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Government Withdraws Advisory Restricting Tourists in Kashmir

Tourism sector in Kashmir has never been hit so badly, things are worse than what they were during the agitation following the killing

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It is really good if tourists start returning to Kashmir. Pixabay

A government advisory on August 2, ahead of the abrogation of Article 370, asking tourists and Amarnath pilgrims to leave Kashmir due to ‘prevailing security concerns ended on Thursday. A fresh advisory has now been issued which says the previous advisory is withdrawn.

“The tourists desirous of undertaking visit to the state shall be provided all necessary assistance and logistical support,” it added.

People associated with tourism have welcomed the move.

“It is really good if tourists start returning to Kashmir. Tourism sector in Kashmir has never been hit so badly, things are worse than what they were during the agitation following the killing of Hizbul Mujahideen commander Burhan Wani in 2016,” said Shakeel Rashid, who runs a shikara in the Dal Lake.

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The tourists desirous of undertaking visit to the state shall be provided all necessary assistance and logistical support. Pixabay

In Kashmir tourists were never barred from going to the valley even in the peak of militancy during the 1990s.

Tourism is the backbone of Kashmir’s economy and a source of livelihood for lakhs of people. A mass exodus of tourists hit the tourism industry in a big way.

Prior to that advisory more than 5,21,000 tourists and 3,40,000 pilgrims visited Kashmir. July witnessed the maximum arrivals with 1,70,000 tourists.

Hotels in Kashmir shut down their operations and retrenched the staff following the massive drop in tourists.

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“Our hotel is shut since August, we have retrenched the staff,” said Mohammad Subhan, a hotel owner in Srinagar. “Lifting of the advisory may help us to revive our business finally.”

However, while government has lifted the tourism advisory a communication blockade, including suspension of mobile phone service and Internet in Kashmir may well restrict tourists from heading back to the valley.

“How are the tourists going to deal with a situation of a communication blackout, the government must lift restrictions on communication as well,” said Abdul Rahim, a transporter.

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People associated with tourism have welcomed the move. Pixabay

“The shutdown of shops during the day hours in Kashmir may as well not help the cause. This is not a perfect sight for the tourists. For tourism to flourish the return of normalcy is important.”

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Reacting to the move the National Conference has said the decision to lift tourist advisory is a “half-hearted initiative”. (IANS)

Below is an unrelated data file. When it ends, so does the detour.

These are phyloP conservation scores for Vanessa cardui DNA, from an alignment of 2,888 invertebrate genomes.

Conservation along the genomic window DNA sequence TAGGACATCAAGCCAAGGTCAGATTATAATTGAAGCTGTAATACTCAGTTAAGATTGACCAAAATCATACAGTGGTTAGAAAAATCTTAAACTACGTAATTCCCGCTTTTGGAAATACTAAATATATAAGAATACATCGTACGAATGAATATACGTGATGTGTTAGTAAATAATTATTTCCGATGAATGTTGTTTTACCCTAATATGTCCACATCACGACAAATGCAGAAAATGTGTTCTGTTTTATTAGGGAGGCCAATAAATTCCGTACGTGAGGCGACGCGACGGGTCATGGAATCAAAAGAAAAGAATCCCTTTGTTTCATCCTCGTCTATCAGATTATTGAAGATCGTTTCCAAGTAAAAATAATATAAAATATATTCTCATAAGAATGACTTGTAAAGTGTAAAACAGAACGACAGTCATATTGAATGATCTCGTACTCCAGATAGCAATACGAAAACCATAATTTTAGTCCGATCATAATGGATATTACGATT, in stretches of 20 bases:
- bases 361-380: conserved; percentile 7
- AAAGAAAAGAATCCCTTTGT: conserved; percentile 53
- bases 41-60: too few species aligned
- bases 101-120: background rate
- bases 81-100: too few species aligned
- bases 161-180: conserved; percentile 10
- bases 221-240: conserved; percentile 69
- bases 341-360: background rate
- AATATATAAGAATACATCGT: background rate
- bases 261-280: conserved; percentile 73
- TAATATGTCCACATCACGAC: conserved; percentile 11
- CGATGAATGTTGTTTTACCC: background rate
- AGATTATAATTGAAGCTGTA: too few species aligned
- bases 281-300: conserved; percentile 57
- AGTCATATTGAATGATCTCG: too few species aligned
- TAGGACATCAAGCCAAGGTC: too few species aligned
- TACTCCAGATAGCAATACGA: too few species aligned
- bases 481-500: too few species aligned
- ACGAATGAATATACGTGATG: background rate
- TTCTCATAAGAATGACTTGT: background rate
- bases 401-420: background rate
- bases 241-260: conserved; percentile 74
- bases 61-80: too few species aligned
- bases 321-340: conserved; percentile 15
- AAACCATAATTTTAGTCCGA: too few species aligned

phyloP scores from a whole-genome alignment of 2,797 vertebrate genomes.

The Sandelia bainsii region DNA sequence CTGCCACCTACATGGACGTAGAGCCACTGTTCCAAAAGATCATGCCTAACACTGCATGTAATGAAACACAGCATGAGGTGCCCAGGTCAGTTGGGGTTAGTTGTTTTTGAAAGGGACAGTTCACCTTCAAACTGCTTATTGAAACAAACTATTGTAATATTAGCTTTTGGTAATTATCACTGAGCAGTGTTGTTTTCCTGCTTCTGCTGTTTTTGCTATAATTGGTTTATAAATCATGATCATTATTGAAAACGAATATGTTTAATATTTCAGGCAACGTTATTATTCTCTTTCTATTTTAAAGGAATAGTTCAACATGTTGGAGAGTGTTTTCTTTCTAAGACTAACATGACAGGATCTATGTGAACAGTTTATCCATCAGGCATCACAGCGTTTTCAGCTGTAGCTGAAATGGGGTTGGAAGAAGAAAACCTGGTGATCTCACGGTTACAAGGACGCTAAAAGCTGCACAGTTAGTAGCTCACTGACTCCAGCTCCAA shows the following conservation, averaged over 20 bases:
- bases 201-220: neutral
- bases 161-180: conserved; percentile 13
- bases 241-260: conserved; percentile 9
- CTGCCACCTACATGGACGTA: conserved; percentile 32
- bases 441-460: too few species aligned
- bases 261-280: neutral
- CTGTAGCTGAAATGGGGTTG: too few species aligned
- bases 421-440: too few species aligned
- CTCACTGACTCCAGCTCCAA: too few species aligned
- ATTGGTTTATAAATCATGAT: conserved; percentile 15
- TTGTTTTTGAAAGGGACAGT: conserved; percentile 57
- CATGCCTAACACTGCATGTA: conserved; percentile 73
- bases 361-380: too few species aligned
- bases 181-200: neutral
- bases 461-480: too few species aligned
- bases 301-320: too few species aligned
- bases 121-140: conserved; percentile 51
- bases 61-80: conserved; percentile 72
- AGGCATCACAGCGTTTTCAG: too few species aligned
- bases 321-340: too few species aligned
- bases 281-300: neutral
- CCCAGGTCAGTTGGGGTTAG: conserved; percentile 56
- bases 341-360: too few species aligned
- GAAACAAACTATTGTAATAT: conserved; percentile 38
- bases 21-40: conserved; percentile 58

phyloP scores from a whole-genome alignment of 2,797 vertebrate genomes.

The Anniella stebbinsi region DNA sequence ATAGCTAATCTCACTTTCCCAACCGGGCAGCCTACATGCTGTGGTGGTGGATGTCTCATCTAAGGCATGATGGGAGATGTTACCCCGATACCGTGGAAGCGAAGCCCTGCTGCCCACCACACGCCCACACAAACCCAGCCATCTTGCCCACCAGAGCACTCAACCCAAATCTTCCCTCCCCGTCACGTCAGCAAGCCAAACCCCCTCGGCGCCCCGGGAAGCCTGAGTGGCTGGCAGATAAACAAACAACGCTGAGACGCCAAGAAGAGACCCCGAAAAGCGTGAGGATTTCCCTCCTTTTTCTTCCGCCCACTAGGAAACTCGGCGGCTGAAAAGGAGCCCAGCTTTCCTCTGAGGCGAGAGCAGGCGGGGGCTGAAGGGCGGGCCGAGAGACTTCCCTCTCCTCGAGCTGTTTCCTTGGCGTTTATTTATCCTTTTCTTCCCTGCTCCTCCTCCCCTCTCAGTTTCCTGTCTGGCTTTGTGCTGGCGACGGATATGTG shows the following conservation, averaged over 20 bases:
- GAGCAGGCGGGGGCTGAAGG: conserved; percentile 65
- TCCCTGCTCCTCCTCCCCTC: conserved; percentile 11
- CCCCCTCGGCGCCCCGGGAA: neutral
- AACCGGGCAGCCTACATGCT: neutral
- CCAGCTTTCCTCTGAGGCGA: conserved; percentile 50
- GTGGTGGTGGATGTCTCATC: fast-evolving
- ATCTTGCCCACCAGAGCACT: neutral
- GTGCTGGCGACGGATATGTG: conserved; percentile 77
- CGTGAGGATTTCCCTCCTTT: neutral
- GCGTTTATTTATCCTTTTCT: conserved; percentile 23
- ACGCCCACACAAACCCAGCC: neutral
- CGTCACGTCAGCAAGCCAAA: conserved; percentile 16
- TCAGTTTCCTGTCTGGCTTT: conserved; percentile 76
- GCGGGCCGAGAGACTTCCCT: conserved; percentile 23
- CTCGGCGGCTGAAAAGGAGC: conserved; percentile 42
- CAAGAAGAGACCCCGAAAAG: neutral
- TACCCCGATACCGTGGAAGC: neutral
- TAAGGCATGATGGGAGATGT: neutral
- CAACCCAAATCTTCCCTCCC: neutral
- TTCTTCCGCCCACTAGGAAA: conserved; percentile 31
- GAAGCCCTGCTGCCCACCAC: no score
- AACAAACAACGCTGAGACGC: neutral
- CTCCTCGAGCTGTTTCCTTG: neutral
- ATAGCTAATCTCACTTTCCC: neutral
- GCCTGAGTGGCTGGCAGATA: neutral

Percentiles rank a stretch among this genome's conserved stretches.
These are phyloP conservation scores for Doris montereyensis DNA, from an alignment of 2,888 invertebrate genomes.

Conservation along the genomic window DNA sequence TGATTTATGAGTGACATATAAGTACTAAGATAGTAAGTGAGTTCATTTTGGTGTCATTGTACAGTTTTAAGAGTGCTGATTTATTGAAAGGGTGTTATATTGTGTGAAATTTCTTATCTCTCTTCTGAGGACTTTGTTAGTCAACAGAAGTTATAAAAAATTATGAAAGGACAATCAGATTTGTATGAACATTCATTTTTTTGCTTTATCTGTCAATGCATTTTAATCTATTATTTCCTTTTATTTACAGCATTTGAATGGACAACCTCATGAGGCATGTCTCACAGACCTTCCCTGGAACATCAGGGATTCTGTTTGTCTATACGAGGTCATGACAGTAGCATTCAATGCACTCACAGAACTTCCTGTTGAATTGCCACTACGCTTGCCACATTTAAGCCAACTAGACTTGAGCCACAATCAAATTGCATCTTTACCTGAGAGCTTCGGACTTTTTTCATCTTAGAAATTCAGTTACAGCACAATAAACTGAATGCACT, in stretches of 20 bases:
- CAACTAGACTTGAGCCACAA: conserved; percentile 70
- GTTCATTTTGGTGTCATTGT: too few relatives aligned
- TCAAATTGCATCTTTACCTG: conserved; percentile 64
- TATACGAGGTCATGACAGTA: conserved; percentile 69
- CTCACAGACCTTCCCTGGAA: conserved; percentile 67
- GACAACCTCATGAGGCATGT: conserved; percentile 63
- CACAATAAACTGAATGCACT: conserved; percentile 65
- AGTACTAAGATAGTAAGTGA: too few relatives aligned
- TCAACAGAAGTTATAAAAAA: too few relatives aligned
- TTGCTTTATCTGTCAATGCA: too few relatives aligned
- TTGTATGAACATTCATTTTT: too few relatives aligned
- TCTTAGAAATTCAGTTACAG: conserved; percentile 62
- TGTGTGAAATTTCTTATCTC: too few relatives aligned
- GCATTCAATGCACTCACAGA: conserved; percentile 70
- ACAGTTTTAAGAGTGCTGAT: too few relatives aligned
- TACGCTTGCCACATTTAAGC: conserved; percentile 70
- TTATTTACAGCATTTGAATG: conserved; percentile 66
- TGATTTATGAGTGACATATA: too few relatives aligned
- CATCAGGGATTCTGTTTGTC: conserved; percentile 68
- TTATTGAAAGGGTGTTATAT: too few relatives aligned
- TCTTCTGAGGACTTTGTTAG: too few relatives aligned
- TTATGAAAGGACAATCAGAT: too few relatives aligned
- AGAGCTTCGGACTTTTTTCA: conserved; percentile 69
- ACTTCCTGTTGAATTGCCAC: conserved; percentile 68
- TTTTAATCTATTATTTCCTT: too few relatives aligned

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Modi Regime in Favour of ‘Minimum Government’

The transformative outcome of 2014 general election, giving BJP under Modi's projected leadership a majority of its own for the first time

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The political-bureaucratic nexus is what had made the regimes preceding Prime Minister Modi's, a hallmark of permissive corruption. Pixabay

A democratic regime runs on two important premises – first, that the predominant majority of citizens were law abiding people and the enforcement agencies could use this to their advantage and, secondly, that the political executive governing the nation should look strong but without letting the bureaucracy including the police behave like ‘rulers’, not public servants. The remarkable rise of Prime Minister Narendra Modi in 2014 was very much due to his image as a leader who would deal with the corrupt with an iron hand and get his administrative machinery to focus totally on public delivery and development. Modi’s policies in the spheres of international relations and safeguarding of India’s strategic interests are extremely successful – and this includes the handling of that perpetual trouble spot in J&K, the Kashmir valley. But the approach to ‘tightening the screws’ on violators of law has apparently shifted from a meaningful effort to improve the working of enforcement agencies including the police, to merely providing harsher laws.

The problem of governance in India over the decades was not so much the absence of deterrence of law as was the known lack of integrity in the bureaucracy and police agencies that led to highly suboptimal delivery in the areas of both development and law and order management. The political-bureaucratic nexus is what had made the regimes preceding Prime Minister Modi’s, a hallmark of permissive corruption and lack of accountability – running top down – to the great distress of the average loyal citizen of India. The transformative outcome of 2014 general election, giving BJP under Modi’s projected leadership a majority of its own for the first time, is traceable to the wish of the law abiding voters to put a people-centric set-up in power that would tone up the performance of public servants too.